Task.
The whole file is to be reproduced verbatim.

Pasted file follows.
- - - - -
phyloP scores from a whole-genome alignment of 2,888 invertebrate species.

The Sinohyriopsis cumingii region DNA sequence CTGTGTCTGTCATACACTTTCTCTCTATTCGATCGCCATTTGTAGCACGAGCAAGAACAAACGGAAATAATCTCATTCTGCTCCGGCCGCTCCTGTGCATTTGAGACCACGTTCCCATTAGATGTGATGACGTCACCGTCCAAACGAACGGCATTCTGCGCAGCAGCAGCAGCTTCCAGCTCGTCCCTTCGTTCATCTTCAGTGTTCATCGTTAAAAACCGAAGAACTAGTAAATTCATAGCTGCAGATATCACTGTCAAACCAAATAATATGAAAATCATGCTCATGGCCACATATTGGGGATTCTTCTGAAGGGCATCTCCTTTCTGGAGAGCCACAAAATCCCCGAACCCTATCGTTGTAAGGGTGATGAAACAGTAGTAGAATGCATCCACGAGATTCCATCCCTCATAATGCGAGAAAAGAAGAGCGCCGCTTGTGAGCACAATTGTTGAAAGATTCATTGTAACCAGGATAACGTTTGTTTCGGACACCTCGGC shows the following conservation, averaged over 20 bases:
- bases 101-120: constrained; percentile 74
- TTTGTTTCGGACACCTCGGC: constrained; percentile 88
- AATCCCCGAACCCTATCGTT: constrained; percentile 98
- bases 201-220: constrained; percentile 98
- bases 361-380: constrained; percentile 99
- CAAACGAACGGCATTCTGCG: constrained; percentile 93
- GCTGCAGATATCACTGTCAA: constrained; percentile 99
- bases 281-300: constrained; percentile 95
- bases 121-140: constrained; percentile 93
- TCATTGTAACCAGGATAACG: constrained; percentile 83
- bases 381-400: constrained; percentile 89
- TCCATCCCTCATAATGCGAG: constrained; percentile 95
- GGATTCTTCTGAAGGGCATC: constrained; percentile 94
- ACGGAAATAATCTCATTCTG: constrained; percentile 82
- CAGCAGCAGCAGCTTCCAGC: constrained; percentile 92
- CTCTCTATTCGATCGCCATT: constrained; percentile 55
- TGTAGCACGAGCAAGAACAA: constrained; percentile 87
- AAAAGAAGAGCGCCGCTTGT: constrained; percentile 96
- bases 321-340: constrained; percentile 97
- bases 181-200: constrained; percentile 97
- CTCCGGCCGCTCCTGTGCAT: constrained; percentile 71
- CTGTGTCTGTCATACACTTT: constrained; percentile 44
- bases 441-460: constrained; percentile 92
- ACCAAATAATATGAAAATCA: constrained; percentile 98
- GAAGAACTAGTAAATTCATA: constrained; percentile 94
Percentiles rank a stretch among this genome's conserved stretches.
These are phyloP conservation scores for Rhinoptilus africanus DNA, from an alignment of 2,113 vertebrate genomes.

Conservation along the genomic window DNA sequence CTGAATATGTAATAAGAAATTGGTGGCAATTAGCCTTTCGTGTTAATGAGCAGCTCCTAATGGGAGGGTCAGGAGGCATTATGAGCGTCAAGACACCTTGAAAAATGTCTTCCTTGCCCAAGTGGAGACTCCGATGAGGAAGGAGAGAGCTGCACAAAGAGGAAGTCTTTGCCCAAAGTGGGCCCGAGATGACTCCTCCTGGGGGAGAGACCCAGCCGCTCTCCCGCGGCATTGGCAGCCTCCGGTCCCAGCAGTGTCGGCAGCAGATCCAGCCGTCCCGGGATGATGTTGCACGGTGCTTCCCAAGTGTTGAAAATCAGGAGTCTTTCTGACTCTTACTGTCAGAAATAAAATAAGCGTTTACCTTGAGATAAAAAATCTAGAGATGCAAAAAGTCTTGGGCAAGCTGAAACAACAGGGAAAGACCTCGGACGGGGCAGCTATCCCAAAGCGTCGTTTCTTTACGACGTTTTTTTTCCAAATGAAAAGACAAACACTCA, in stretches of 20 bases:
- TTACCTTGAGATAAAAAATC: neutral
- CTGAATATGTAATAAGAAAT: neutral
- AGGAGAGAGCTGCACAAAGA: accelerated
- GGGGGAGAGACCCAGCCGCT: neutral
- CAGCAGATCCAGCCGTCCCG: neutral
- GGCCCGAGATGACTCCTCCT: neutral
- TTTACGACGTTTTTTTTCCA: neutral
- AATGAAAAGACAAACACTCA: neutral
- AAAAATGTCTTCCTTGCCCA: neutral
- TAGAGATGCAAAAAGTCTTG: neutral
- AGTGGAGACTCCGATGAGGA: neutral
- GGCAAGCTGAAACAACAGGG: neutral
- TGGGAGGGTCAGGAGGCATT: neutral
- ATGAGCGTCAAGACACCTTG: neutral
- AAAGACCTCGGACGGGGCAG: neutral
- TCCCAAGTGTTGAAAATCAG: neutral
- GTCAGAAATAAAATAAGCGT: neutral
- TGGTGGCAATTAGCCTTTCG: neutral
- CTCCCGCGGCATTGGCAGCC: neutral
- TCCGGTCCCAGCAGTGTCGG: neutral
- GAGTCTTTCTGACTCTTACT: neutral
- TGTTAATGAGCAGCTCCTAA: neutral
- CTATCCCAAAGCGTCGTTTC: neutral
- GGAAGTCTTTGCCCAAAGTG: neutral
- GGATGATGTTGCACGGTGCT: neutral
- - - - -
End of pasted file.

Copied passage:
phyloP scores from a whole-genome alignment of 2,888 invertebrate species.

The Sinohyriopsis cumingii region DNA sequence CTGTGTCTGTCATACACTTTCTCTCTATTCGATCGCCATTTGTAGCACGAGCAAGAACAAACGGAAATAATCTCATTCTGCTCCGGCCGCTCCTGTGCATTTGAGACCACGTTCCCATTAGATGTGATGACGTCACCGTCCAAACGAACGGCATTCTGCGCAGCAGCAGCAGCTTCCAGCTCGTCCCTTCGTTCATCTTCAGTGTTCATCGTTAAAAACCGAAGAACTAGTAAATTCATAGCTGCAGATATCACTGTCAAACCAAATAATATGAAAATCATGCTCATGGCCACATATTGGGGATTCTTCTGAAGGGCATCTCCTTTCTGGAGAGCCACAAAATCCCCGAACCCTATCGTTGTAAGGGTGATGAAACAGTAGTAGAATGCATCCACGAGATTCCATCCCTCATAATGCGAGAAAAGAAGAGCGCCGCTTGTGAGCACAATTGTTGAAAGATTCATTGTAACCAGGATAACGTTTGTTTCGGACACCTCGGC shows the following conservation, averaged over 20 bases:
- bases 101-120: constrained; percentile 74
- TTTGTTTCGGACACCTCGGC: constrained; percentile 88
- AATCCCCGAACCCTATCGTT: constrained; percentile 98
- bases 201-220: constrained; percentile 98
- bases 361-380: constrained; percentile 99
- CAAACGAACGGCATTCTGCG: constrained; percentile 93
- GCTGCAGATATCACTGTCAA: constrained; percentile 99
- bases 281-300: constrained; percentile 95
- bases 121-140: constrained; percentile 93
- TCATTGTAACCAGGATAACG: constrained; percentile 83
- bases 381-400: constrained; percentile 89
- TCCATCCCTCATAATGCGAG: constrained; percentile 95
- GGATTCTTCTGAAGGGCATC: constrained; percentile 94
- ACGGAAATAATCTCATTCTG: constrained; percentile 82
- CAGCAGCAGCAGCTTCCAGC: constrained; percentile 92
- CTCTCTATTCGATCGCCATT: constrained; percentile 55
- TGTAGCACGAGCAAGAACAA: constrained; percentile 87
- AAAAGAAGAGCGCCGCTTGT: constrained; percentile 96
- bases 321-340: constrained; percentile 97
- bases 181-200: constrained; percentile 97
- CTCCGGCCGCTCCTGTGCAT: constrained; percentile 71
- CTGTGTCTGTCATACACTTT: constrained; percentile 44
- bases 441-460: constrained; percentile 92
- ACCAAATAATATGAAAATCA: constrained; percentile 98
- GAAGAACTAGTAAATTCATA: constrained; percentile 94
Percentiles rank a stretch among this genome's conserved stretches.
These are phyloP conservation scores for Rhinoptilus africanus DNA, from an alignment of 2,113 vertebrate genomes.

Conservation along the genomic window DNA sequence CTGAATATGTAATAAGAAATTGGTGGCAATTAGCCTTTCGTGTTAATGAGCAGCTCCTAATGGGAGGGTCAGGAGGCATTATGAGCGTCAAGACACCTTGAAAAATGTCTTCCTTGCCCAAGTGGAGACTCCGATGAGGAAGGAGAGAGCTGCACAAAGAGGAAGTCTTTGCCCAAAGTGGGCCCGAGATGACTCCTCCTGGGGGAGAGACCCAGCCGCTCTCCCGCGGCATTGGCAGCCTCCGGTCCCAGCAGTGTCGGCAGCAGATCCAGCCGTCCCGGGATGATGTTGCACGGTGCTTCCCAAGTGTTGAAAATCAGGAGTCTTTCTGACTCTTACTGTCAGAAATAAAATAAGCGTTTACCTTGAGATAAAAAATCTAGAGATGCAAAAAGTCTTGGGCAAGCTGAAACAACAGGGAAAGACCTCGGACGGGGCAGCTATCCCAAAGCGTCGTTTCTTTACGACGTTTTTTTTCCAAATGAAAAGACAAACACTCA, in stretches of 20 bases:
- TTACCTTGAGATAAAAAATC: neutral
- CTGAATATGTAATAAGAAAT: neutral
- AGGAGAGAGCTGCACAAAGA: accelerated
- GGGGGAGAGACCCAGCCGCT: neutral
- CAGCAGATCCAGCCGTCCCG: neutral
- GGCCCGAGATGACTCCTCCT: neutral
- TTTACGACGTTTTTTTTCCA: neutral
- AATGAAAAGACAAACACTCA: neutral
- AAAAATGTCTTCCTTGCCCA: neutral
- TAGAGATGCAAAAAGTCTTG: neutral
- AGTGGAGACTCCGATGAGGA: neutral
- GGCAAGCTGAAACAACAGGG: neutral
- TGGGAGGGTCAGGAGGCATT: neutral
- ATGAGCGTCAAGACACCTTG: neutral
- AAAGACCTCGGACGGGGCAG: neutral
- TCCCAAGTGTTGAAAATCAG: neutral
- GTCAGAAATAAAATAAGCGT: neutral
- TGGTGGCAATTAGCCTTTCG: neutral
- CTCCCGCGGCATTGGCAGCC: neutral
- TCCGGTCCCAGCAGTGTCGG: neutral
- GAGTCTTTCTGACTCTTACT: neutral
- TGTTAATGAGCAGCTCCTAA: neutral
- CTATCCCAAAGCGTCGTTTC: neutral
- GGAAGTCTTTGCCCAAAGTG: neutral
- GGATGATGTTGCACGGTGCT: neutral